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I am looking for an animation or even better a video with a real experiment, which shows that at constant flow rate the speed of water in a pipe is higher at narrower parts of a pipe.

Water flow from Halliday

I googled for hours but didn't find any material. So if someone knows good animations or videos for this, please let me know!

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up vote 3 down vote accepted

Try (the relevant visualisation starts at around 4:53, but if you watch from the beginning it shows you how the experiment is set up and demonstrates other things such as stream lines), or

They're from a series of films made in the '60s by the "National Committee for Fluid Mechanics Films", which are a rather nice resource in general for videos of fluid dynamics demonstrations. This page has them all in RealPlayer format - I usually get the title from that page and then search for it on YouTube, since it's more convenient.

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I dunno about a video, but you can certainly show this at home:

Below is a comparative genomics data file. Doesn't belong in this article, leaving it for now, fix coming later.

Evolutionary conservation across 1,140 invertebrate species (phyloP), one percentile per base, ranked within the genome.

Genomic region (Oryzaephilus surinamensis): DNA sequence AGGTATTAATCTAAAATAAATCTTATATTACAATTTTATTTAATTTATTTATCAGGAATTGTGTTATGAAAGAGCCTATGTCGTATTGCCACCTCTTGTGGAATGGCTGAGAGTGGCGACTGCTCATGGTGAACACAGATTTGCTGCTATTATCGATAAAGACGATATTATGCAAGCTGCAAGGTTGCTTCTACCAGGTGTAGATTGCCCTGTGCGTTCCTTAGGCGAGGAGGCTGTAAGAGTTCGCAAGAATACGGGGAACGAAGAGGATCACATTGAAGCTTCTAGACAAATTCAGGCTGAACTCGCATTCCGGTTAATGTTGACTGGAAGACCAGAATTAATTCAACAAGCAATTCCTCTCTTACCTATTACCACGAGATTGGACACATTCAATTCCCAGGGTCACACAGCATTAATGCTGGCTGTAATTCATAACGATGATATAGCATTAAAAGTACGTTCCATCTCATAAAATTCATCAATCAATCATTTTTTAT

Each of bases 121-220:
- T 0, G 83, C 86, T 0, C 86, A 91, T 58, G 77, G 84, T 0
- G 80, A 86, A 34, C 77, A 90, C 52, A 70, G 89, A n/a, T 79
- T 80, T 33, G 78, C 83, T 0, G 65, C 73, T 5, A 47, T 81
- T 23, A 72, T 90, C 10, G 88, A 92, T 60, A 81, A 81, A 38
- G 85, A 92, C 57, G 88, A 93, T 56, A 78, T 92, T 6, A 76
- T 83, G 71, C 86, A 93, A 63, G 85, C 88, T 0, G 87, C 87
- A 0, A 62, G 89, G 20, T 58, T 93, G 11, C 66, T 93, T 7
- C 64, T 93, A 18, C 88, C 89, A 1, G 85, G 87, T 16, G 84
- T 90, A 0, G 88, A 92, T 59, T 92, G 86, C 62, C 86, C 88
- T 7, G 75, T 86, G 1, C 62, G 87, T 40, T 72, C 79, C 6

• Blow water through a hose with a nozzle
  • Show how faucet water decreases in radius as it falls (since it becomes faster)
  • Cinch half the opening of a straw
  • Fill a funnel, while keeping the neck blocked. Now, unblock it, and see how water comes out pretty fast but the water level inside decreases slowly.
  • (Credit @MikeDunlavey) Not a water example, but notice how traffic slows down at bottlenecks and speeds up th moment you exit one.
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+ Also, the next time you're stuck in traffic because the road is narrow ahead, notice how you move slowly until you get to the narrow place, and then you move fast. – Mike Dunlavey Mar 18 '12 at 12:58
@MikeDunlavey True. Though in that case, stress/pressure increases in the bottleneck :P – Manishearth Mar 18 '12 at 13:08

In the meantime I found this short animation:

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